From birth to 6 weeks, this recognition of both Mum and Dad’s voices continues, and the baby responds to sounds and voices, but aren’t yet able to localise them. Babies have different cries to indicate their need for food, sleep, or to be burped! When parents are able to correctly identify these cries, then they can quickly settle the baby .

You can read more about this, in a previous article I wrote: http://theparentingcafe.com.au/the-5-words-your-newborn-says/ 

You can help by: Look at your baby and talk with her. Smile at her. Surround her with gentle, pleasant sounds, and avoid sudden loud noises, which may startle her.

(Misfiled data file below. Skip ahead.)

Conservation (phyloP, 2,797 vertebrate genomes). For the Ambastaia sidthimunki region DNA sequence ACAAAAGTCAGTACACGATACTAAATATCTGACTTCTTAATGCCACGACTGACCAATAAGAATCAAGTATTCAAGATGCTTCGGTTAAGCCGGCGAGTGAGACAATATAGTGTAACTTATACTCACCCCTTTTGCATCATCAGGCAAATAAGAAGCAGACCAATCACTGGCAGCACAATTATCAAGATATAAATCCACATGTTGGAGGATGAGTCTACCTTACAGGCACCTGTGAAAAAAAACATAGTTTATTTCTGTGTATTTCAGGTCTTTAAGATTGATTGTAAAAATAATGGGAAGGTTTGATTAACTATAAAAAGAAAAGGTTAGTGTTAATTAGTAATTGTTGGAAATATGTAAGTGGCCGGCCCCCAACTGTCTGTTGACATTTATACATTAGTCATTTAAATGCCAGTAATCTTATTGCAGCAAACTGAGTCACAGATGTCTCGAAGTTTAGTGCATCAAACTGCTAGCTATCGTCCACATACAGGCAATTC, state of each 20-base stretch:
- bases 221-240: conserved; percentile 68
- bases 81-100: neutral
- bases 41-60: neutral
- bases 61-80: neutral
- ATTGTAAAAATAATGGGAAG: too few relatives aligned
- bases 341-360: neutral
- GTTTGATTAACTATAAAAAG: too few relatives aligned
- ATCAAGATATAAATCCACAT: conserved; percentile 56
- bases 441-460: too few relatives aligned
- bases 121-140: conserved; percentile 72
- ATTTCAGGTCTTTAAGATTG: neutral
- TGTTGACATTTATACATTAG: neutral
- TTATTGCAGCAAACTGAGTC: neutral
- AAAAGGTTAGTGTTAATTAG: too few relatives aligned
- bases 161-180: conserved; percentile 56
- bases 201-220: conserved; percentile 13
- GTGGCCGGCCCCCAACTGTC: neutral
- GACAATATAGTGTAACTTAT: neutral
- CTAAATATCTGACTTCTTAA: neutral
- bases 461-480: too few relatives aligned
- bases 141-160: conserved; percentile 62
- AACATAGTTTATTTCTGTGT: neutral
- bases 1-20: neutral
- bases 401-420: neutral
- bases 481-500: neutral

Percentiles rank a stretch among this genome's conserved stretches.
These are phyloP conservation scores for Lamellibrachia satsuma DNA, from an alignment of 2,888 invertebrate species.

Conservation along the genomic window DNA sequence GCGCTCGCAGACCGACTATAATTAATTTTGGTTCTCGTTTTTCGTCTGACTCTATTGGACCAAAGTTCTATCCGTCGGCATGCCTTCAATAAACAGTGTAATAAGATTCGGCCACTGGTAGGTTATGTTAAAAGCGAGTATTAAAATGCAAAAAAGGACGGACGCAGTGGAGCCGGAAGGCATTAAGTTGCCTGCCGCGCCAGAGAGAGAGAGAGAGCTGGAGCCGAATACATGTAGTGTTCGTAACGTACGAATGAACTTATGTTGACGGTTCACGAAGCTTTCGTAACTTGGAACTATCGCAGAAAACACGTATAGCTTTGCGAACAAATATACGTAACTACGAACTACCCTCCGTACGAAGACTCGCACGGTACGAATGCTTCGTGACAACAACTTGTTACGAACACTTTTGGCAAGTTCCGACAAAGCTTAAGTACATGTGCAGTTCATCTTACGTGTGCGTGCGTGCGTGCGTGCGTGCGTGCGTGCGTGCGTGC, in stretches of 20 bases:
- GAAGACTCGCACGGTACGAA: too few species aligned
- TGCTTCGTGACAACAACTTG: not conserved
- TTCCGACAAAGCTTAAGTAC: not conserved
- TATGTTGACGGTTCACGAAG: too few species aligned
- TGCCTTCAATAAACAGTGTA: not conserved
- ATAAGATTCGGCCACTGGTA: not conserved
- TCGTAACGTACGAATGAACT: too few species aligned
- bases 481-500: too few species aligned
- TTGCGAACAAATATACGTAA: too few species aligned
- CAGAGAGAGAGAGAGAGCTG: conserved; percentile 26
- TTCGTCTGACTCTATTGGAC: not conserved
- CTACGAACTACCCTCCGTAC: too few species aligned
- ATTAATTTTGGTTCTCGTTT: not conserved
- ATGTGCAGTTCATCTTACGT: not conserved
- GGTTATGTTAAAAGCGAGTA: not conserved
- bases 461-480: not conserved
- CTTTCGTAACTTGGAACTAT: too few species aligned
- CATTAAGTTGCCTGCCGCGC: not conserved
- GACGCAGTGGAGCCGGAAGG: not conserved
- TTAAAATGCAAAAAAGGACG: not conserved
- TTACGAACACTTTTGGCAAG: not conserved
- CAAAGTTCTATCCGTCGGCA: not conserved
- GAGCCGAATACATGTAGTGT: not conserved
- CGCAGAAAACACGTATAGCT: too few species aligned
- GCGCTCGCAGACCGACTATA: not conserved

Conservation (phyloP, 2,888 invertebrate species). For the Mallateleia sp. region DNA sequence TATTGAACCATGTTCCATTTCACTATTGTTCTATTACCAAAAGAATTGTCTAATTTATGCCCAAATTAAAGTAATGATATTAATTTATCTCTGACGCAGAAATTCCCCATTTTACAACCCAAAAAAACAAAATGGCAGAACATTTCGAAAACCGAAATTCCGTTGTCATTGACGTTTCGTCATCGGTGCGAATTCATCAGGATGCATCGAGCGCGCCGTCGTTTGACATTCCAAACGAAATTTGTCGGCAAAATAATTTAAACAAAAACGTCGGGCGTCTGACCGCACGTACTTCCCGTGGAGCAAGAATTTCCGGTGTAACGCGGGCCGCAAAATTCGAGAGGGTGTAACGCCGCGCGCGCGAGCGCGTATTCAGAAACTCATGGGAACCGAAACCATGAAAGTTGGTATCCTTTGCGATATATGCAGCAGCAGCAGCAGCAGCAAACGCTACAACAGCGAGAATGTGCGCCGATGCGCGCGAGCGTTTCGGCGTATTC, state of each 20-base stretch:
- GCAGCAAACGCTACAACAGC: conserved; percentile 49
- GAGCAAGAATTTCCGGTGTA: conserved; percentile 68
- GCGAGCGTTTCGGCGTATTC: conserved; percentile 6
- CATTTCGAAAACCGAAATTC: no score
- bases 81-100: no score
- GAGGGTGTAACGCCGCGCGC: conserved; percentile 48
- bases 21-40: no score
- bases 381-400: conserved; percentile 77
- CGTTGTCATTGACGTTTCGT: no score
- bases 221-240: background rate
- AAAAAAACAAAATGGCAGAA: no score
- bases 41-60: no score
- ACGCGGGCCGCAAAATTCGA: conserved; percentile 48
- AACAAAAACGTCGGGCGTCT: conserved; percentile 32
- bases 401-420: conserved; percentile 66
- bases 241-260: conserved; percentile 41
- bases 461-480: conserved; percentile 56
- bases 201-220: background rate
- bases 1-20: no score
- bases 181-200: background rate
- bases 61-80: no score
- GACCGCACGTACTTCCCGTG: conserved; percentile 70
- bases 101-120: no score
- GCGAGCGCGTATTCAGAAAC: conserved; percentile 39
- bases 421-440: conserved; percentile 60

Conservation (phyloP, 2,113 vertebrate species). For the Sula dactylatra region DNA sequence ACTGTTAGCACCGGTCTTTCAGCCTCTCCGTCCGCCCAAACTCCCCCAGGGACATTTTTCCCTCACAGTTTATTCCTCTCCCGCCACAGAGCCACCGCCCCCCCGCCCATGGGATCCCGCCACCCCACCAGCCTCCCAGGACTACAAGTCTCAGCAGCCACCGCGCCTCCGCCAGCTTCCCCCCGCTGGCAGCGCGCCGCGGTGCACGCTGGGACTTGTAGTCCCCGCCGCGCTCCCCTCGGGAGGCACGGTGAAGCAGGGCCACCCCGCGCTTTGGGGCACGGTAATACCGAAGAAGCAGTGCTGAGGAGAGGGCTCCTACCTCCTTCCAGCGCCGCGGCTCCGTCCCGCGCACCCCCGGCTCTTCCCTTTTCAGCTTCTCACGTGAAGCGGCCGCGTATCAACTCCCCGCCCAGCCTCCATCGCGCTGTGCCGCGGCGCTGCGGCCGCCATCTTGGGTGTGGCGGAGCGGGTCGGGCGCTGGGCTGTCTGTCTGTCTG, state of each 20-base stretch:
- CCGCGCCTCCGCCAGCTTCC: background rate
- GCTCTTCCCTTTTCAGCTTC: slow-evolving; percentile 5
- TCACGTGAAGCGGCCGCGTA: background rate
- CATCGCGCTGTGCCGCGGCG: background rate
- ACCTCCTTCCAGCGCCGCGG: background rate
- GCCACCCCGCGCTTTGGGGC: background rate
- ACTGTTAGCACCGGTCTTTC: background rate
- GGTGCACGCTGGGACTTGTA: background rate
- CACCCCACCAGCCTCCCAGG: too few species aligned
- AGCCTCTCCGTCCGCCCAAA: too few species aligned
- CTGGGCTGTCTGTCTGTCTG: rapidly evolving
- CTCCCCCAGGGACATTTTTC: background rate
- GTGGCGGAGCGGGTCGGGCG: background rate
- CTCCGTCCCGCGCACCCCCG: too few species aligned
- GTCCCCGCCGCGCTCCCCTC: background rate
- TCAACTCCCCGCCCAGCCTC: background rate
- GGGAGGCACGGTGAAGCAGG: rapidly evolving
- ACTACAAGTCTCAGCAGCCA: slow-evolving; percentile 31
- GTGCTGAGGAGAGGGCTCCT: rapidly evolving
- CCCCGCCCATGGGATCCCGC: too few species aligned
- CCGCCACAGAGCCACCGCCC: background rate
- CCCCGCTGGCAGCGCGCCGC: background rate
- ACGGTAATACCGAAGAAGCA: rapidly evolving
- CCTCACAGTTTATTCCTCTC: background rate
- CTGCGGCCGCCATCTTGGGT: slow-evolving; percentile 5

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crossing-the-road

Crossing the Road

In busy Sydney recently, whilst standing at the traffic lights, I was struck by the number of people who ignore the “Don’t Walk” sign. They dart in amongst the traffic,  in order to save about 20 secs off their walk, rather than wait for the “green man” to indicate that it’s their turn to cross.

I saw two important messages here for parents:

  1. MODELLING:

 

As an ex-Teacher and a parent, I can’t do this! I’m very conscious that my children (or yours, who might be standing next to me) are watching. At an early age they learn that ‘red’ = STOP, and I also know that they want to do what the adults do. So, if my Mum/Dad/Grandparents ignore ‘red’ signs, then I can too. So much of parenting is modelling – whether you mean to or not, children see and hear all that we do in their presence. Young children do not discriminate between the ‘good’ we do or the ‘less good’ we do – they don’t pass judgement, they just copy!

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Stress in children